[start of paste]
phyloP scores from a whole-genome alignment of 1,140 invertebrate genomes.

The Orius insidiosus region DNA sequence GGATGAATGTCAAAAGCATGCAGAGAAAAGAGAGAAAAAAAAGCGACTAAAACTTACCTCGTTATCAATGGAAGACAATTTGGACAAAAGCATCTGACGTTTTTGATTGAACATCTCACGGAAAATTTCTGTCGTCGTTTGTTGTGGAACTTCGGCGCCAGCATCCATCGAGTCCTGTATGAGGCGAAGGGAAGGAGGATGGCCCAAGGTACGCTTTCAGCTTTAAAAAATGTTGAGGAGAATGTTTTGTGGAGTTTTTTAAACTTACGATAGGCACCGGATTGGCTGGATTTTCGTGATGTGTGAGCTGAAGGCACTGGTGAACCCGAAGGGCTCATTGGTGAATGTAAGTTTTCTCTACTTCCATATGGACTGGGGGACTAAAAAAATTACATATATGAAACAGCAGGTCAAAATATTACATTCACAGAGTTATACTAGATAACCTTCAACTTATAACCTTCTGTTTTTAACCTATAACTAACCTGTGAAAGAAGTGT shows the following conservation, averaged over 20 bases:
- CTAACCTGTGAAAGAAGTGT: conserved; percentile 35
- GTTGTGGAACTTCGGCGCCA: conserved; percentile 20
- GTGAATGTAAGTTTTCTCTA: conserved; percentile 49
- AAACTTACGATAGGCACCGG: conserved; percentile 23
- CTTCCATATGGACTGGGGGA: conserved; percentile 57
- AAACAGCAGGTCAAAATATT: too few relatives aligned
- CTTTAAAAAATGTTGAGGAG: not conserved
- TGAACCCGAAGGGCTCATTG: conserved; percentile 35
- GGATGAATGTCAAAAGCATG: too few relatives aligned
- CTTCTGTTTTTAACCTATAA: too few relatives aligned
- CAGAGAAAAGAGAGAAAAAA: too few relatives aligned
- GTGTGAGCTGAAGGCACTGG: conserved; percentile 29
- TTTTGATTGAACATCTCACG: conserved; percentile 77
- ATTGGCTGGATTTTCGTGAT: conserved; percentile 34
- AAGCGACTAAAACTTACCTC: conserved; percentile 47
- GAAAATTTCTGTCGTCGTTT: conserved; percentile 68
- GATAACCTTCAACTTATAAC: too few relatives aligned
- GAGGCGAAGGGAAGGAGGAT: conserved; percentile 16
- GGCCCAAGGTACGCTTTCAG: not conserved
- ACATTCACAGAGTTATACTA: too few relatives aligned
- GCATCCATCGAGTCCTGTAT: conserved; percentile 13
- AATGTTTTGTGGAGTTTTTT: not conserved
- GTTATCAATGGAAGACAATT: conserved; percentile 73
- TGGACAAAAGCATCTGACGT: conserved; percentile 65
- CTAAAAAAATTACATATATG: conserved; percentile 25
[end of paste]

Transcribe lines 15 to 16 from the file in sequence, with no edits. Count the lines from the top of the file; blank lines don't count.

- TTTTGATTGAACATCTCACG: conserved; percentile 77
- ATTGGCTGGATTTTCGTGAT: conserved; percentile 34